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Ali Akbar Sibeveih, the Iranian Ambassador to the Sultanate of Oman, recently told the Times of Oman that a new pipeline, intended to transport natural gas from Iran to Oman as part of a $60 billion deal to increase cooperation and trade between the two countries, should be ready to begin operation within 18 months.
Iran and Oman last month signed a memorandum of understanding (MoU) stating that over the next 25 years Oman would buy nearly half of its total natural gas imports from Iran, via the pipeline.
Sibeveih explained that the idea of the pipeline was first discussed during negotiations over a decade ago, but that no agreement was ever stuck between the two sides. “The main reason was a lack of agreement on the price of the gas that was supposed to be exported.”
Sibeveih explained that Iran already had export deals with countries such as Iraq, Pakistan, Turkey, Kuwait, and the UAE, so Oman was the next logical step.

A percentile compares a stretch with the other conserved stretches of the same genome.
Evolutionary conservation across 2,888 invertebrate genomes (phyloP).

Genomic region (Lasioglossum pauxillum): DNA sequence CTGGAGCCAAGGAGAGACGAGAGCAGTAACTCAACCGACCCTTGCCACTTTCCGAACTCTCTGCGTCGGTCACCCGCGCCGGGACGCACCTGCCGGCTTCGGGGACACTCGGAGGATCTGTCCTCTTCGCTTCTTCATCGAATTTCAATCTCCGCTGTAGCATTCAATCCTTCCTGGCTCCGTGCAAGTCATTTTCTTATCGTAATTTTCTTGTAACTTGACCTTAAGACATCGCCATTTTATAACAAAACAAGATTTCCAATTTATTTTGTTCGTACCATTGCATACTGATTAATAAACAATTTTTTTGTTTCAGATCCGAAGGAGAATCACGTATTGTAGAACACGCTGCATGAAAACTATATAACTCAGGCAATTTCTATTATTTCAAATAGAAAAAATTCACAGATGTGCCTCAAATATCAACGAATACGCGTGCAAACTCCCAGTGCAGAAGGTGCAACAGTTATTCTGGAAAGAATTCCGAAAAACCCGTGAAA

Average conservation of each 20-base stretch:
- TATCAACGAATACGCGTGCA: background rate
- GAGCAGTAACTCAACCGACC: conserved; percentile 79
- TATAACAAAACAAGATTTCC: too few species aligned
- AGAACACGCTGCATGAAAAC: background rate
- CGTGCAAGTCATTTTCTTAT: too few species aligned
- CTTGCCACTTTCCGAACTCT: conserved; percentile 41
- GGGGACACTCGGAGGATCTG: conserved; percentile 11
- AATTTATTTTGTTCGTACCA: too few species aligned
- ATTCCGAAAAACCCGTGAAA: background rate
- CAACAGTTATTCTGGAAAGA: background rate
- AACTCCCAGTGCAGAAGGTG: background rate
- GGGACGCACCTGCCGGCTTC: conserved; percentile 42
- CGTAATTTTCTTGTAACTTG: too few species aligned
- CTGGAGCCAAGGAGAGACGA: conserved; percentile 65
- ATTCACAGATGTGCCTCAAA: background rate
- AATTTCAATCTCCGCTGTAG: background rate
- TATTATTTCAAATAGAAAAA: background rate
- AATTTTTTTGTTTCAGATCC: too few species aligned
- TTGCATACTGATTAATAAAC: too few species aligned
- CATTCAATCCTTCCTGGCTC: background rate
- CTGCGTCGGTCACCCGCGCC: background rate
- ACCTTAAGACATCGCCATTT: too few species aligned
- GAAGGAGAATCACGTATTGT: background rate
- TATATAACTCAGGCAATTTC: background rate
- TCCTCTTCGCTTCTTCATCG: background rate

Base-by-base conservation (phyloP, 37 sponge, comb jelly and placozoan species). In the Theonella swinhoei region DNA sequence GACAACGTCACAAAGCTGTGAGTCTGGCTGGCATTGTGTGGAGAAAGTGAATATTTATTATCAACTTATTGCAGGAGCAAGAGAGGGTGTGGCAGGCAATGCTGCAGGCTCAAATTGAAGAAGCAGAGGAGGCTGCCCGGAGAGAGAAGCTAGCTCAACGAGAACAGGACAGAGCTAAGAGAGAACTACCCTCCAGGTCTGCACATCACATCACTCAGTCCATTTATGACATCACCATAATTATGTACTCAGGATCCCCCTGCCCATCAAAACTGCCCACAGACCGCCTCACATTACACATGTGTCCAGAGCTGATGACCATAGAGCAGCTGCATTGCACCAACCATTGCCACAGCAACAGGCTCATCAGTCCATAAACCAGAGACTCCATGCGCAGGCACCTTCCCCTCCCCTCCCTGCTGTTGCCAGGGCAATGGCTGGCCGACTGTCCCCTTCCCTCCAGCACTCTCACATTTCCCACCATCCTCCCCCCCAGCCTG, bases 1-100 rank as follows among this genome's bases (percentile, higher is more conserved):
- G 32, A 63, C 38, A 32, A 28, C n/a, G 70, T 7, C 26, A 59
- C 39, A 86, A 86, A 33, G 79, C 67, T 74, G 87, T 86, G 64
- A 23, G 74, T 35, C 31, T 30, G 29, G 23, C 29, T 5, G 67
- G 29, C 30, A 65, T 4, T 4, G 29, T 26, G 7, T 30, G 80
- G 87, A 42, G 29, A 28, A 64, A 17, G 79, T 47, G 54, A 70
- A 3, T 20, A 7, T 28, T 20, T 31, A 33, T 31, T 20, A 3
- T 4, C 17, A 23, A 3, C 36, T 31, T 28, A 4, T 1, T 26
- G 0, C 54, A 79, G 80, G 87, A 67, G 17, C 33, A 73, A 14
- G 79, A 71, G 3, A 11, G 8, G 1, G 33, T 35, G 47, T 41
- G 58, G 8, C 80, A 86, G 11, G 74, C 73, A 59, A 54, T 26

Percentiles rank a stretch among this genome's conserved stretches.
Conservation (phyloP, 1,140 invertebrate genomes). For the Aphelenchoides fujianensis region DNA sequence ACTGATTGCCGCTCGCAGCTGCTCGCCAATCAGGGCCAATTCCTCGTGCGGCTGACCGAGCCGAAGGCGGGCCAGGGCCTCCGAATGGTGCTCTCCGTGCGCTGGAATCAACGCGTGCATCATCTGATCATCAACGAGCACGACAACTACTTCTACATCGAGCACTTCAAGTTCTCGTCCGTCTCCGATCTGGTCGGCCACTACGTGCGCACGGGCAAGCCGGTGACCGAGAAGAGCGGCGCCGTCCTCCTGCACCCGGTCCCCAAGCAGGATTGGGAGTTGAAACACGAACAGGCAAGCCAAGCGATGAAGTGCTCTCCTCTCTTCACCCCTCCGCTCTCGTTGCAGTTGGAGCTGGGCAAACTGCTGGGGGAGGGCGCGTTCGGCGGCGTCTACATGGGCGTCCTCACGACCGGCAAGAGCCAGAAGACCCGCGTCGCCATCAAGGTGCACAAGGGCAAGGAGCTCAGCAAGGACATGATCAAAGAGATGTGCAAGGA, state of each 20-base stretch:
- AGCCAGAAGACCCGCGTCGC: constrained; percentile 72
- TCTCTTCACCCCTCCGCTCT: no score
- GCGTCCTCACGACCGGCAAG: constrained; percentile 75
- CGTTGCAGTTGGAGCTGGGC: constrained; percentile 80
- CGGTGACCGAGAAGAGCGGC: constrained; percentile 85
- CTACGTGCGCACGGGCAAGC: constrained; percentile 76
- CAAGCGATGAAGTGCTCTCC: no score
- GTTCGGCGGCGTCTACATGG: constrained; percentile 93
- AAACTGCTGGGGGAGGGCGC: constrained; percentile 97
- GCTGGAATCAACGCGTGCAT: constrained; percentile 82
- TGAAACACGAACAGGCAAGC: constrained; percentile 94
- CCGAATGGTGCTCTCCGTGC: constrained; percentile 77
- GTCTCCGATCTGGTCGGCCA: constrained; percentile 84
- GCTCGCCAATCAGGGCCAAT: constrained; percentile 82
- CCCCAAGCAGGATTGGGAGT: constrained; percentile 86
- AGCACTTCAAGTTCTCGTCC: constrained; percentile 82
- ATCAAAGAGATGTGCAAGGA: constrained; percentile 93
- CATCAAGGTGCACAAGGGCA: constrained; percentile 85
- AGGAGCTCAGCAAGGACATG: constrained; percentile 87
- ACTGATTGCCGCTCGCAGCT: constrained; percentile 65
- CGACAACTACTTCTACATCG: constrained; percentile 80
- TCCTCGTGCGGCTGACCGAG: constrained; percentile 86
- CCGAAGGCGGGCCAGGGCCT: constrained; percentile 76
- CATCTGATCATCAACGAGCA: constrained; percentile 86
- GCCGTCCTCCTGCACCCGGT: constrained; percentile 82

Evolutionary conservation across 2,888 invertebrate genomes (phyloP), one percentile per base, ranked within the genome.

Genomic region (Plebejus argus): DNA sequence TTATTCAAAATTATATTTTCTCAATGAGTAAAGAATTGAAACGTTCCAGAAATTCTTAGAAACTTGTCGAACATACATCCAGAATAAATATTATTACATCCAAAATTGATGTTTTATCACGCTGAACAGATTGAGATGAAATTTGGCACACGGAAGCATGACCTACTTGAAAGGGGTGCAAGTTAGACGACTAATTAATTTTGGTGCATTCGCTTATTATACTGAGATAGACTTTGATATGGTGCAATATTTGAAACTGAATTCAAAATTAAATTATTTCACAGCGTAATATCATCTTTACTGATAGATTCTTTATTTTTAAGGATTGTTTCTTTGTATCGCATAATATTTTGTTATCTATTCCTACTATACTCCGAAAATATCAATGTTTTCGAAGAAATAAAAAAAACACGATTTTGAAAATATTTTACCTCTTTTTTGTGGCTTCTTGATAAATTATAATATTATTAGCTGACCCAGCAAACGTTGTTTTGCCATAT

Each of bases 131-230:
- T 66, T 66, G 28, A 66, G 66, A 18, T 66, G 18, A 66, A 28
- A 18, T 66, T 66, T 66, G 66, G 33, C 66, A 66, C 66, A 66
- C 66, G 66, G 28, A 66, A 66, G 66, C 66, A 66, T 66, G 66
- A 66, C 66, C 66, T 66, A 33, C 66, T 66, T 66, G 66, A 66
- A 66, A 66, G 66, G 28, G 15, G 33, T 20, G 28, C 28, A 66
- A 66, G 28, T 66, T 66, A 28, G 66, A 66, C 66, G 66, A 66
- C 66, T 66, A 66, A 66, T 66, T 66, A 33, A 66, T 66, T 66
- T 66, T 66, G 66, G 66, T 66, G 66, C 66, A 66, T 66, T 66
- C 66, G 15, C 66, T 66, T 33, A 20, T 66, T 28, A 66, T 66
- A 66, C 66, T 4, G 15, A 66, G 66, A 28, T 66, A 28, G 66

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“The two countries made intensive efforts over the past 10 months in this regard.
The export of gas to Oman will mark a significant economic development in the relations between the two countries.”
Iran and Oman are also working to create a North-South corridor project that will form a strategic transit route to provide an easy method for the transport of goods from Central Asia to the Gulf.
Two-way trade between Iran and Oman is currently at worth about $200 million a year, but it is hoped that it could reach $1 billion in the coming years, mainly through increases in the petrochemical, technology, and oil refinery sectors.
By. Joao Peixe of Oilprice.com
Joao is a writer for Oilprice.com
That's the shortest route.